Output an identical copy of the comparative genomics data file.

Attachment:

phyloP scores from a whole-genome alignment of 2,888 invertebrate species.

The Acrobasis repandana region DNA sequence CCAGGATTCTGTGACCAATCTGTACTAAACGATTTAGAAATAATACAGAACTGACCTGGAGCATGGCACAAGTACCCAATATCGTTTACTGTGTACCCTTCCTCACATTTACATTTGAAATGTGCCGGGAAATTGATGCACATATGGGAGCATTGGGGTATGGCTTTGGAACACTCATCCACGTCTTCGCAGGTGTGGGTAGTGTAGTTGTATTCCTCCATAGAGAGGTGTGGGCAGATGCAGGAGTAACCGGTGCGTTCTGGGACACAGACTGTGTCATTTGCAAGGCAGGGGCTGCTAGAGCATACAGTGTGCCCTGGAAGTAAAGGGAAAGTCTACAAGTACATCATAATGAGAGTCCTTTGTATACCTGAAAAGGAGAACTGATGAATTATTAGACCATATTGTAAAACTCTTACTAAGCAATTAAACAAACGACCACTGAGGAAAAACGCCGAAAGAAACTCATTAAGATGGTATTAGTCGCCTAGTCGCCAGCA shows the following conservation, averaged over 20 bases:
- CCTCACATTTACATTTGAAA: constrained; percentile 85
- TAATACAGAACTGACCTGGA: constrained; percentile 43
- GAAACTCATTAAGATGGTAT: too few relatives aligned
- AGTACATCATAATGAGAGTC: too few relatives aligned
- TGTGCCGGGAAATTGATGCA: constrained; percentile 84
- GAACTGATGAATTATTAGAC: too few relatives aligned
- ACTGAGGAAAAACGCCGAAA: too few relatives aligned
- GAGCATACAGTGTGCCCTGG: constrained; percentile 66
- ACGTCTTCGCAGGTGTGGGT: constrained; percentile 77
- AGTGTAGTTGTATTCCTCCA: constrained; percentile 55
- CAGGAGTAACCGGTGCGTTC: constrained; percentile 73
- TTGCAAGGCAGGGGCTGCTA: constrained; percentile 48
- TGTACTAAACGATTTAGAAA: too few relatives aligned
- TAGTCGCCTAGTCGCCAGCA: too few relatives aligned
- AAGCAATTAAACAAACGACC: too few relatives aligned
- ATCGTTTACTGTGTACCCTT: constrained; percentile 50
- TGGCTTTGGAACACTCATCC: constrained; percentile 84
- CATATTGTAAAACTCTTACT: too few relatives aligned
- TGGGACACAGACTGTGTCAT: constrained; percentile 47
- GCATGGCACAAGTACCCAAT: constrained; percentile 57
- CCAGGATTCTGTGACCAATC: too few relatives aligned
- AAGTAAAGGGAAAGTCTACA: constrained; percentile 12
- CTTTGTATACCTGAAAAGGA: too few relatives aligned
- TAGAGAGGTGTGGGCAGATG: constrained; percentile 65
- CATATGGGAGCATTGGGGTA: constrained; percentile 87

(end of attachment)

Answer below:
phyloP scores from a whole-genome alignment of 2,888 invertebrate species.

The Acrobasis repandana region DNA sequence CCAGGATTCTGTGACCAATCTGTACTAAACGATTTAGAAATAATACAGAACTGACCTGGAGCATGGCACAAGTACCCAATATCGTTTACTGTGTACCCTTCCTCACATTTACATTTGAAATGTGCCGGGAAATTGATGCACATATGGGAGCATTGGGGTATGGCTTTGGAACACTCATCCACGTCTTCGCAGGTGTGGGTAGTGTAGTTGTATTCCTCCATAGAGAGGTGTGGGCAGATGCAGGAGTAACCGGTGCGTTCTGGGACACAGACTGTGTCATTTGCAAGGCAGGGGCTGCTAGAGCATACAGTGTGCCCTGGAAGTAAAGGGAAAGTCTACAAGTACATCATAATGAGAGTCCTTTGTATACCTGAAAAGGAGAACTGATGAATTATTAGACCATATTGTAAAACTCTTACTAAGCAATTAAACAAACGACCACTGAGGAAAAACGCCGAAAGAAACTCATTAAGATGGTATTAGTCGCCTAGTCGCCAGCA shows the following conservation, averaged over 20 bases:
- CCTCACATTTACATTTGAAA: constrained; percentile 85
- TAATACAGAACTGACCTGGA: constrained; percentile 43
- GAAACTCATTAAGATGGTAT: too few relatives aligned
- AGTACATCATAATGAGAGTC: too few relatives aligned
- TGTGCCGGGAAATTGATGCA: constrained; percentile 84
- GAACTGATGAATTATTAGAC: too few relatives aligned
- ACTGAGGAAAAACGCCGAAA: too few relatives aligned
- GAGCATACAGTGTGCCCTGG: constrained; percentile 66
- ACGTCTTCGCAGGTGTGGGT: constrained; percentile 77
- AGTGTAGTTGTATTCCTCCA: constrained; percentile 55
- CAGGAGTAACCGGTGCGTTC: constrained; percentile 73
- TTGCAAGGCAGGGGCTGCTA: constrained; percentile 48
- TGTACTAAACGATTTAGAAA: too few relatives aligned
- TAGTCGCCTAGTCGCCAGCA: too few relatives aligned
- AAGCAATTAAACAAACGACC: too few relatives aligned
- ATCGTTTACTGTGTACCCTT: constrained; percentile 50
- TGGCTTTGGAACACTCATCC: constrained; percentile 84
- CATATTGTAAAACTCTTACT: too few relatives aligned
- TGGGACACAGACTGTGTCAT: constrained; percentile 47
- GCATGGCACAAGTACCCAAT: constrained; percentile 57
- CCAGGATTCTGTGACCAATC: too few relatives aligned
- AAGTAAAGGGAAAGTCTACA: constrained; percentile 12
- CTTTGTATACCTGAAAAGGA: too few relatives aligned
- TAGAGAGGTGTGGGCAGATG: constrained; percentile 65
- CATATGGGAGCATTGGGGTA: constrained; percentile 87